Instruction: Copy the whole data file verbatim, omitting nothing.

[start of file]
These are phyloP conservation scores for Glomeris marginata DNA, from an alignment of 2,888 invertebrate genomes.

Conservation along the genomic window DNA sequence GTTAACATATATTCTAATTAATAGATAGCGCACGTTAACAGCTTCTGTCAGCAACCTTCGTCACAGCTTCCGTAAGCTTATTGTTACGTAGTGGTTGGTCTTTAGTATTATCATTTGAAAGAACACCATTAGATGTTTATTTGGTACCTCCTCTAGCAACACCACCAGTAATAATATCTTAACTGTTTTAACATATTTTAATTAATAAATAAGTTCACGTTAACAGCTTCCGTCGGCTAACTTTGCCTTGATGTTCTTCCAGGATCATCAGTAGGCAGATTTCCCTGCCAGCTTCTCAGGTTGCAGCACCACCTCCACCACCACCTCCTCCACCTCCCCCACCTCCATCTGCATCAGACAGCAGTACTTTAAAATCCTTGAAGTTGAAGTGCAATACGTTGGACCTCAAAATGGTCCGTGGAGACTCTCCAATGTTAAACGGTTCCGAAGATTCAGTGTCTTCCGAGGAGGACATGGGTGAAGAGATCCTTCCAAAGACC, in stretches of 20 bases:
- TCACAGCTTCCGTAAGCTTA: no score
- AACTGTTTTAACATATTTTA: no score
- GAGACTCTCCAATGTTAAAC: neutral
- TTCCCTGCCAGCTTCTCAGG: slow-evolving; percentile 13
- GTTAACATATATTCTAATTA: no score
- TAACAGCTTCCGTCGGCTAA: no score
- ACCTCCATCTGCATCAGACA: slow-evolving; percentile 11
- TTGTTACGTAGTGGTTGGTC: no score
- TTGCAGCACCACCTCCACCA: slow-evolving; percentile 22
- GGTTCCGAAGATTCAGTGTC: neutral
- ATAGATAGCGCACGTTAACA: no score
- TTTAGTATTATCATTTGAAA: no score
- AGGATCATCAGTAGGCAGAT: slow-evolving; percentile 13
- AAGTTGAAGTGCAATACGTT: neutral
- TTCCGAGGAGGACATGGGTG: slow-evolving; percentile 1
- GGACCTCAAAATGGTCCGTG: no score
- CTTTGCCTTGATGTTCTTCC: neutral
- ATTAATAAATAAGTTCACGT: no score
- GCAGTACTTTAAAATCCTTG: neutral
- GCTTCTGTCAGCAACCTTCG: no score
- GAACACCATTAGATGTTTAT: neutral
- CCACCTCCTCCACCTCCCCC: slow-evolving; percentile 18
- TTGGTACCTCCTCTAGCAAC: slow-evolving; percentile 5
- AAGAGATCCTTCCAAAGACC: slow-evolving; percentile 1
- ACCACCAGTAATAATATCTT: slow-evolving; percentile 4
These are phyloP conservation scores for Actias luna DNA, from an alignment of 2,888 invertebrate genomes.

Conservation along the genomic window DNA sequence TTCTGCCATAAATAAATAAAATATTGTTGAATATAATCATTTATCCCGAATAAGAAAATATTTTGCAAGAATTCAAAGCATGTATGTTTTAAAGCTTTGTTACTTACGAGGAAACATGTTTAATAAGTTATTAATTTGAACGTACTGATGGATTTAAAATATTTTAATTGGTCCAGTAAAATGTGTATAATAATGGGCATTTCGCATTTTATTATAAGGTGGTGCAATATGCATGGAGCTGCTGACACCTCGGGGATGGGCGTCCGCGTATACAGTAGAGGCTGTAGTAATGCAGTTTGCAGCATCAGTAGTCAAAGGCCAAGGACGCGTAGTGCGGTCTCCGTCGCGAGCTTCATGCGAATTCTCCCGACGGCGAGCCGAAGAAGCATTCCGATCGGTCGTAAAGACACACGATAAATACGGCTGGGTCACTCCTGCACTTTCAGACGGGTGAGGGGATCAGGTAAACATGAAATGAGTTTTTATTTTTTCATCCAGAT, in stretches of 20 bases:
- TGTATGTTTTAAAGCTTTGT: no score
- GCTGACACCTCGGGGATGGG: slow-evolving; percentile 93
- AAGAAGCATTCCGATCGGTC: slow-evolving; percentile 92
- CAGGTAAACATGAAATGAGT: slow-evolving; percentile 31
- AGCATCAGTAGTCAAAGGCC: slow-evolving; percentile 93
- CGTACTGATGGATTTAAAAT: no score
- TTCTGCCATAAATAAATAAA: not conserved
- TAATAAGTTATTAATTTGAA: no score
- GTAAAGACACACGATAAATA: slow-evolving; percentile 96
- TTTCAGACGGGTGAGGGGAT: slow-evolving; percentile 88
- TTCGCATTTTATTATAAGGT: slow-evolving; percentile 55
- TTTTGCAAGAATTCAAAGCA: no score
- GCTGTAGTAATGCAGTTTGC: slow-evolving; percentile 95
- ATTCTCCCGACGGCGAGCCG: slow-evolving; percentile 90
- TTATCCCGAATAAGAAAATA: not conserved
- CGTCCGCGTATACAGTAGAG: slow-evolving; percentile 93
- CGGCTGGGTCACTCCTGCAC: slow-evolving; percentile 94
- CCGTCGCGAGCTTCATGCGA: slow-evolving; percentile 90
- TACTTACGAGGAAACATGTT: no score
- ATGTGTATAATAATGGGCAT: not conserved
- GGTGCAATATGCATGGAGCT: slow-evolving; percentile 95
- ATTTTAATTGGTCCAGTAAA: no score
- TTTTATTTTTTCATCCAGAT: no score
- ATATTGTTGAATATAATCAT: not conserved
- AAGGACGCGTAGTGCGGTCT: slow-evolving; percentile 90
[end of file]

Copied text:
These are phyloP conservation scores for Glomeris marginata DNA, from an alignment of 2,888 invertebrate genomes.

Conservation along the genomic window DNA sequence GTTAACATATATTCTAATTAATAGATAGCGCACGTTAACAGCTTCTGTCAGCAACCTTCGTCACAGCTTCCGTAAGCTTATTGTTACGTAGTGGTTGGTCTTTAGTATTATCATTTGAAAGAACACCATTAGATGTTTATTTGGTACCTCCTCTAGCAACACCACCAGTAATAATATCTTAACTGTTTTAACATATTTTAATTAATAAATAAGTTCACGTTAACAGCTTCCGTCGGCTAACTTTGCCTTGATGTTCTTCCAGGATCATCAGTAGGCAGATTTCCCTGCCAGCTTCTCAGGTTGCAGCACCACCTCCACCACCACCTCCTCCACCTCCCCCACCTCCATCTGCATCAGACAGCAGTACTTTAAAATCCTTGAAGTTGAAGTGCAATACGTTGGACCTCAAAATGGTCCGTGGAGACTCTCCAATGTTAAACGGTTCCGAAGATTCAGTGTCTTCCGAGGAGGACATGGGTGAAGAGATCCTTCCAAAGACC, in stretches of 20 bases:
- TCACAGCTTCCGTAAGCTTA: no score
- AACTGTTTTAACATATTTTA: no score
- GAGACTCTCCAATGTTAAAC: neutral
- TTCCCTGCCAGCTTCTCAGG: slow-evolving; percentile 13
- GTTAACATATATTCTAATTA: no score
- TAACAGCTTCCGTCGGCTAA: no score
- ACCTCCATCTGCATCAGACA: slow-evolving; percentile 11
- TTGTTACGTAGTGGTTGGTC: no score
- TTGCAGCACCACCTCCACCA: slow-evolving; percentile 22
- GGTTCCGAAGATTCAGTGTC: neutral
- ATAGATAGCGCACGTTAACA: no score
- TTTAGTATTATCATTTGAAA: no score
- AGGATCATCAGTAGGCAGAT: slow-evolving; percentile 13
- AAGTTGAAGTGCAATACGTT: neutral
- TTCCGAGGAGGACATGGGTG: slow-evolving; percentile 1
- GGACCTCAAAATGGTCCGTG: no score
- CTTTGCCTTGATGTTCTTCC: neutral
- ATTAATAAATAAGTTCACGT: no score
- GCAGTACTTTAAAATCCTTG: neutral
- GCTTCTGTCAGCAACCTTCG: no score
- GAACACCATTAGATGTTTAT: neutral
- CCACCTCCTCCACCTCCCCC: slow-evolving; percentile 18
- TTGGTACCTCCTCTAGCAAC: slow-evolving; percentile 5
- AAGAGATCCTTCCAAAGACC: slow-evolving; percentile 1
- ACCACCAGTAATAATATCTT: slow-evolving; percentile 4
These are phyloP conservation scores for Actias luna DNA, from an alignment of 2,888 invertebrate genomes.

Conservation along the genomic window DNA sequence TTCTGCCATAAATAAATAAAATATTGTTGAATATAATCATTTATCCCGAATAAGAAAATATTTTGCAAGAATTCAAAGCATGTATGTTTTAAAGCTTTGTTACTTACGAGGAAACATGTTTAATAAGTTATTAATTTGAACGTACTGATGGATTTAAAATATTTTAATTGGTCCAGTAAAATGTGTATAATAATGGGCATTTCGCATTTTATTATAAGGTGGTGCAATATGCATGGAGCTGCTGACACCTCGGGGATGGGCGTCCGCGTATACAGTAGAGGCTGTAGTAATGCAGTTTGCAGCATCAGTAGTCAAAGGCCAAGGACGCGTAGTGCGGTCTCCGTCGCGAGCTTCATGCGAATTCTCCCGACGGCGAGCCGAAGAAGCATTCCGATCGGTCGTAAAGACACACGATAAATACGGCTGGGTCACTCCTGCACTTTCAGACGGGTGAGGGGATCAGGTAAACATGAAATGAGTTTTTATTTTTTCATCCAGAT, in stretches of 20 bases:
- TGTATGTTTTAAAGCTTTGT: no score
- GCTGACACCTCGGGGATGGG: slow-evolving; percentile 93
- AAGAAGCATTCCGATCGGTC: slow-evolving; percentile 92
- CAGGTAAACATGAAATGAGT: slow-evolving; percentile 31
- AGCATCAGTAGTCAAAGGCC: slow-evolving; percentile 93
- CGTACTGATGGATTTAAAAT: no score
- TTCTGCCATAAATAAATAAA: not conserved
- TAATAAGTTATTAATTTGAA: no score
- GTAAAGACACACGATAAATA: slow-evolving; percentile 96
- TTTCAGACGGGTGAGGGGAT: slow-evolving; percentile 88
- TTCGCATTTTATTATAAGGT: slow-evolving; percentile 55
- TTTTGCAAGAATTCAAAGCA: no score
- GCTGTAGTAATGCAGTTTGC: slow-evolving; percentile 95
- ATTCTCCCGACGGCGAGCCG: slow-evolving; percentile 90
- TTATCCCGAATAAGAAAATA: not conserved
- CGTCCGCGTATACAGTAGAG: slow-evolving; percentile 93
- CGGCTGGGTCACTCCTGCAC: slow-evolving; percentile 94
- CCGTCGCGAGCTTCATGCGA: slow-evolving; percentile 90
- TACTTACGAGGAAACATGTT: no score
- ATGTGTATAATAATGGGCAT: not conserved
- GGTGCAATATGCATGGAGCT: slow-evolving; percentile 95
- ATTTTAATTGGTCCAGTAAA: no score
- TTTTATTTTTTCATCCAGAT: no score
- ATATTGTTGAATATAATCAT: not conserved
- AAGGACGCGTAGTGCGGTCT: slow-evolving; percentile 90